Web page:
Reports: Islamists assault Iraqi city of Mosul; 500,000 flee Half a million people reportedly have been streaming out of a major Iraqi city that was seized by Islamist militants this week. The extremist group known as the Islamic State of Iraq and Syria, which has ties to al-Qaida, took over much of Mosul after Iraqi security forces seemingly abandoned their posts.June 11, 2014
5 Americans killed in Afghanistan: Friendly fire? Five U.S. service members have died in southern Afghanistan, in a possible case of friendly fire. Afghan media are citing a local official who says the troops' air support mistakenly bombed their position. The attack is still under investigation.June 10, 2014
Photos: Coming ashore on D-Day, 1944 Seventy years after Allied troops stormed the beaches at Normandy, President Barack Obama returned Friday to the hallowed battleground in what he called a "powerful manifestation of America's commitment to human freedom" that lives on in a new generation. Below are a few photos of what the day looked like.June 6, 2014
Minn. National Guard soldiers return from Afghanistan President Barack Obama last week laid out a plan to wind down the war in Afghanistan. The president wants to keep 9,800 troops there after combat missions end later this year before completely leaving the country in 2016. About 162 Minnesota guardsmen are still serving in the country.June 5, 2014
Remembering D-Day, 70 years later Today marks the 70th anniversary of one of the most important events of the 20th century.... the Allied landing at Normandy, France.
"D-Day," on June 6th, 1944 was the largest amphibious landing in history. Eleven thousand ships and landing craft delivered 176,000 Allied troops across the English Channel, landing along a 50-mile stretch of the Normandy coast. It marked the first step in the long Allied campaign during World War II to liberate Europe from Nazi occupation. It took a horrendous toll, on both sides.
This hour, we remember D-Day.... and what followed AFTER the landing. We hear from the late World War II historian Stephen Ambrose and begin this hour with a National Public Radio documentary about D-Day, produced by Nina Ellis and Margaret West. It's titled, "D-Day Diary" and was originally broadcast on June 6th, 1994.Minnesota Public Radio News Presents, June 5, 2014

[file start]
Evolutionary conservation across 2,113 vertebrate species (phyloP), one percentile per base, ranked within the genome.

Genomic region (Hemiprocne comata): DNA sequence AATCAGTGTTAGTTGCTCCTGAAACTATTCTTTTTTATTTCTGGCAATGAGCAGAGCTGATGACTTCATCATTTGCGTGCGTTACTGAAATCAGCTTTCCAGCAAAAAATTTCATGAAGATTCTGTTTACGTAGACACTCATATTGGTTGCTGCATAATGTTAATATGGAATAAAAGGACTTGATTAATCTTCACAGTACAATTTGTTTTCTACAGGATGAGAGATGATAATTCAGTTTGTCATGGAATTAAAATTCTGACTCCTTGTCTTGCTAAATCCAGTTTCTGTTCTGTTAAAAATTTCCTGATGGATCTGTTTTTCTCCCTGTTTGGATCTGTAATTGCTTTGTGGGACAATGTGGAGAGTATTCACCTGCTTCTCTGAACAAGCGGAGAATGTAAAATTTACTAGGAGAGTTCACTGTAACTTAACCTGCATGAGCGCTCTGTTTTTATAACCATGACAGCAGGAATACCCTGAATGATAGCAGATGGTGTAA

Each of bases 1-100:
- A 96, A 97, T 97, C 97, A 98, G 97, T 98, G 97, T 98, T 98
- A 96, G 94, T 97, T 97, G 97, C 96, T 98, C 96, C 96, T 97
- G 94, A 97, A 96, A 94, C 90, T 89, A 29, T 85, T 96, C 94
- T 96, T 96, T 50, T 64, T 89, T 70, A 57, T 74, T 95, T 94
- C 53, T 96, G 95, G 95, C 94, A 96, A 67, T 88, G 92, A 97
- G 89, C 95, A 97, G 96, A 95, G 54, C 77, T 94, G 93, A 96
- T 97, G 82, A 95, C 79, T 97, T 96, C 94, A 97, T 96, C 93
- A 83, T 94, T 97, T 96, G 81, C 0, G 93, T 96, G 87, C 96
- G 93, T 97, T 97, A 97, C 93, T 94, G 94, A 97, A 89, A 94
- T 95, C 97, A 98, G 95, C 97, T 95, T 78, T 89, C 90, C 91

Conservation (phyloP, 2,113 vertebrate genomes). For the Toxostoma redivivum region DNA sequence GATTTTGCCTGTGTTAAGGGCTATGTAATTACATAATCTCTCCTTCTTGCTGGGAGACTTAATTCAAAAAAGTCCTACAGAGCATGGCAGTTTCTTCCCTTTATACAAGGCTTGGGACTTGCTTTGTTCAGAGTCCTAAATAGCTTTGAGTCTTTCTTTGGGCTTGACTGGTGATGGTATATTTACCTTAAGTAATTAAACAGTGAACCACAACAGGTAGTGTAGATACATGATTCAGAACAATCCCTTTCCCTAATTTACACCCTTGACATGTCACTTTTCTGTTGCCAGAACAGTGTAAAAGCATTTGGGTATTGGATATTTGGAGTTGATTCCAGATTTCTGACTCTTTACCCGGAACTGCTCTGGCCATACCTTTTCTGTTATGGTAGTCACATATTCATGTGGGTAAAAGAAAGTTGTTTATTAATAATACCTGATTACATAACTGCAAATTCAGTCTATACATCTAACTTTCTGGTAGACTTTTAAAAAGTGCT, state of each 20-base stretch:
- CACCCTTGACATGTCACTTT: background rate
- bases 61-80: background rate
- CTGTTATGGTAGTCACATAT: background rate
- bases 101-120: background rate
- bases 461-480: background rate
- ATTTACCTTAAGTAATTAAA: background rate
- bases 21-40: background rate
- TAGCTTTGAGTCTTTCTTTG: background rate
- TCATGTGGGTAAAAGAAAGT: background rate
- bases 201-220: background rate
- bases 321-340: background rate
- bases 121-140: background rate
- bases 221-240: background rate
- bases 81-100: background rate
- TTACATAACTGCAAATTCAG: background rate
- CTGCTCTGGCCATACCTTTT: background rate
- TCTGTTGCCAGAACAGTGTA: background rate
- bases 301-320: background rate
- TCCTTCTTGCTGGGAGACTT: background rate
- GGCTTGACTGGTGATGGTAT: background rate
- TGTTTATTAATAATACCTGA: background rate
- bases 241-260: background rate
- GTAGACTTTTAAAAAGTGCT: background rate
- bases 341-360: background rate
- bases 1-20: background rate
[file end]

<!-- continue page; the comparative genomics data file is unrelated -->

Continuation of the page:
America Abroad: The Consequences of Shrinking America's Military From PRI's "America Abroad" series: As America withdraws troops from Afghanistan, cuts back on military spending and the size of the military, some worry that America's leadership in the world and ability to protect its allies will erode. President Obama wants to pivot military attention to Asia, but announced this week in Poland the US will boost its military presence in Europe. How are America's defense budget cuts being perceived around the world?Minnesota Public Radio News Presents, June 4, 2014
Did Obama make right call in POW deal? "Regardless of the circumstances, whatever those circumstances may turn out to be, we still get an American soldier back if he's held in captivity," President Obama said at a news conference. "We don't condition that." He said the U.S. has a "sacred" obligation to not leave service members behind.June 4, 2014
Taliban video shows handover of US soldier The 17-minute video emailed to media, shows the moment of Bergdahl's handover. He was freed on Saturday after five years in captivity, and exchanged for the five Taliban Guantanamo detainees who were flown to Qatar, a tiny Gulf Arab country which has served as a mediator in the negotiations for the swap.June 4, 2014
US wasn't sure of POW Bergdahl's release until final moments According to a State Department official directly involved in the negotiations in Doha, U.S. officials who had holed up in the embassy for three straight days thought the final days of negotiations with the Taliban's political leadership, through Qatari intermediaries, had gone pretty smoothly. But uncertainties remained.June 3, 2014
Bergdahl no pal to former Minnesota soldier The need to exchange five allegedly dangerous detainees in for Bowe Bergdahl is becoming more mysterious with each hour since the weekend exchange with the Taliban. It's not often the yellow ribbons go up for someone being increasingly described by former colleagues as a "deserter."June 3, 2014